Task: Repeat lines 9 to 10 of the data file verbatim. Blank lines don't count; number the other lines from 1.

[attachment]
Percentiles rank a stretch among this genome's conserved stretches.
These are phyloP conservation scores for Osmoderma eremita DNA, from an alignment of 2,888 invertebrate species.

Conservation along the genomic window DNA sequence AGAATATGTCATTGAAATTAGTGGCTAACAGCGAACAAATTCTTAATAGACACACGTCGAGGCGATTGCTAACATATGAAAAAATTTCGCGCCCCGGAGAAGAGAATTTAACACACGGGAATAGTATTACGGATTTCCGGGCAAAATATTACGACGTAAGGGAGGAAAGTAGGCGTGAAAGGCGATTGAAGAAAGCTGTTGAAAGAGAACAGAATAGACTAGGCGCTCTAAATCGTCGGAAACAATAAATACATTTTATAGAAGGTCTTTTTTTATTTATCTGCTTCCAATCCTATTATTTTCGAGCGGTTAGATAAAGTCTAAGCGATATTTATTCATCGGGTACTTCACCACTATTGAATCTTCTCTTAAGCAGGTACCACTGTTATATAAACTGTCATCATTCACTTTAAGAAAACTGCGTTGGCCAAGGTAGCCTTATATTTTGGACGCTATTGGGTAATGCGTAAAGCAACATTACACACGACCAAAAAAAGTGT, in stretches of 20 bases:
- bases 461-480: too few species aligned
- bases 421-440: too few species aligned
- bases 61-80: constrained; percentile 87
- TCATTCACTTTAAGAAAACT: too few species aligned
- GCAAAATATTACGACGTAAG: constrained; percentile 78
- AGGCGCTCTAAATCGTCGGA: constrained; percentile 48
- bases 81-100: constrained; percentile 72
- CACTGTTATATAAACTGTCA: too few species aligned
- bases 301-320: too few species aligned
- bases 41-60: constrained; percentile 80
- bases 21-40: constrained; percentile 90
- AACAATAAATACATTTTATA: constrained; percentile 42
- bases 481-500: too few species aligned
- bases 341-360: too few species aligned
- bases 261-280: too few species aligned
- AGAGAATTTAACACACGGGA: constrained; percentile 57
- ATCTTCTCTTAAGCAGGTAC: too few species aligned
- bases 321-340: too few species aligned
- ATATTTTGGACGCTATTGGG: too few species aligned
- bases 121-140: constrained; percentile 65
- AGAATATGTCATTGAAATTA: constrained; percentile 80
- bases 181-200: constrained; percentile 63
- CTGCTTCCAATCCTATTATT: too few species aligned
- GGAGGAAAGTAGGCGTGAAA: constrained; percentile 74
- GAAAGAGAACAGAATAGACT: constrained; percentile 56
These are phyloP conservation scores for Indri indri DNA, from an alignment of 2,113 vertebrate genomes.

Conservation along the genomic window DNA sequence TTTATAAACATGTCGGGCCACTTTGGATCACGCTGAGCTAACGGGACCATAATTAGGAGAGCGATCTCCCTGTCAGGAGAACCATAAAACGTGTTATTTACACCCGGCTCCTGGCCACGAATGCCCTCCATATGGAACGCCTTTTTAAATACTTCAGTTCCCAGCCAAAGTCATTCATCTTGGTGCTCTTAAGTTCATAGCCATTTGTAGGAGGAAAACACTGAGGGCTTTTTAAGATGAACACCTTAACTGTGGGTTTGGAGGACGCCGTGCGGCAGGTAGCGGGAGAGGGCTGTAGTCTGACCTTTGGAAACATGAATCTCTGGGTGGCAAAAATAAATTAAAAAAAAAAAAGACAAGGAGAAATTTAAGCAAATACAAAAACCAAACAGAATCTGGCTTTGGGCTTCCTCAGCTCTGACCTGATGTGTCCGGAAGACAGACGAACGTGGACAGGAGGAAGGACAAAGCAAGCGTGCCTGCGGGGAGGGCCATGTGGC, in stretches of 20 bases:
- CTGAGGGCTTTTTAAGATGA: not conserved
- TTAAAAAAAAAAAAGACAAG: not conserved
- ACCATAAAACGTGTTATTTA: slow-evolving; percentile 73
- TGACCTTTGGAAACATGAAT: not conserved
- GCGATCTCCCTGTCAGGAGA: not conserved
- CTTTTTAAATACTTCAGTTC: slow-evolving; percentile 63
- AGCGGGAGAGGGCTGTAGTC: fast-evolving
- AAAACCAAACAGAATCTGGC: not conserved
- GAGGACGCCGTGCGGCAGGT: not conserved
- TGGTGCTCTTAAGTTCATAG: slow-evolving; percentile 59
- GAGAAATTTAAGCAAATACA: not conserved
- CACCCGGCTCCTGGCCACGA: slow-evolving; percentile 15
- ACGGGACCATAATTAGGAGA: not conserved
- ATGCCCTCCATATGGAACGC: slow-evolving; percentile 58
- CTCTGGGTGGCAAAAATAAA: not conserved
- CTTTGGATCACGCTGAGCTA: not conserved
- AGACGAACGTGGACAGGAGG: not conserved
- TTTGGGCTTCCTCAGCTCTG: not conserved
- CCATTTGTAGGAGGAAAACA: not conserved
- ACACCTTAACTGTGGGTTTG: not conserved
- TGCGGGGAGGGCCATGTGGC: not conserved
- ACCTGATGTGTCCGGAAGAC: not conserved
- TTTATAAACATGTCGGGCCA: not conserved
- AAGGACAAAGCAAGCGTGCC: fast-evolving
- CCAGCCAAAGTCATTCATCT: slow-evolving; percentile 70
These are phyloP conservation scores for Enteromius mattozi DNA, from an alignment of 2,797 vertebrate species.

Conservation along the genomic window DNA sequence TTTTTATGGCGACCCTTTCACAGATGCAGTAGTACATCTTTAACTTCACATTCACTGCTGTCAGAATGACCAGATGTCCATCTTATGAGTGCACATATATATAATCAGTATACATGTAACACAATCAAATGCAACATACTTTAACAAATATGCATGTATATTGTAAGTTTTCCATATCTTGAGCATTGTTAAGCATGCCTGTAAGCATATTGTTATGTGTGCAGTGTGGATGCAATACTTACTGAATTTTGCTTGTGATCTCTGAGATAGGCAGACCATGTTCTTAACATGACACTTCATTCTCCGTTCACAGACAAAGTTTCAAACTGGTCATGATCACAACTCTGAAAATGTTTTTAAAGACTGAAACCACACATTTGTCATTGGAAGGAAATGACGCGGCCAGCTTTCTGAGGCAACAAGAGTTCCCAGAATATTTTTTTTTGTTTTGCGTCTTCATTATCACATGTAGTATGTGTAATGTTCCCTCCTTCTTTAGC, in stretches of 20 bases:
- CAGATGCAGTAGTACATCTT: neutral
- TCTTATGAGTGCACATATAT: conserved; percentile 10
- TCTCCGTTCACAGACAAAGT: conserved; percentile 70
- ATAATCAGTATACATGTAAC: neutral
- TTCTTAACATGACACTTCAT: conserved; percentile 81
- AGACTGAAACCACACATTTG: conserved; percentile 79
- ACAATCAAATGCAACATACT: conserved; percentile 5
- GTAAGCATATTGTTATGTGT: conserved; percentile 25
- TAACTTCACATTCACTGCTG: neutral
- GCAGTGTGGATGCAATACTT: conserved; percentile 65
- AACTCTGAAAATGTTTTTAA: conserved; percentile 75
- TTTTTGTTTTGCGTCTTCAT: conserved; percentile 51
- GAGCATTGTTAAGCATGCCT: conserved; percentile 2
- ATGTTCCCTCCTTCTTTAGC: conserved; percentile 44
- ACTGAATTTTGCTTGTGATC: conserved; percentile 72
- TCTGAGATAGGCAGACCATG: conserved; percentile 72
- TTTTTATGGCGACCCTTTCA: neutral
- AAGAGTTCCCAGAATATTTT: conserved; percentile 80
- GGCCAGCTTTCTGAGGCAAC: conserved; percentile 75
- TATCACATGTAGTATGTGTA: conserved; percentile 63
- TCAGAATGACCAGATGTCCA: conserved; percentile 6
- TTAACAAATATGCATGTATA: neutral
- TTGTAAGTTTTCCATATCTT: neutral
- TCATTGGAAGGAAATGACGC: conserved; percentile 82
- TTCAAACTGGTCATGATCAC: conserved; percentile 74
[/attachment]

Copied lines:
- AGGCGCTCTAAATCGTCGGA: constrained; percentile 48
- bases 81-100: constrained; percentile 72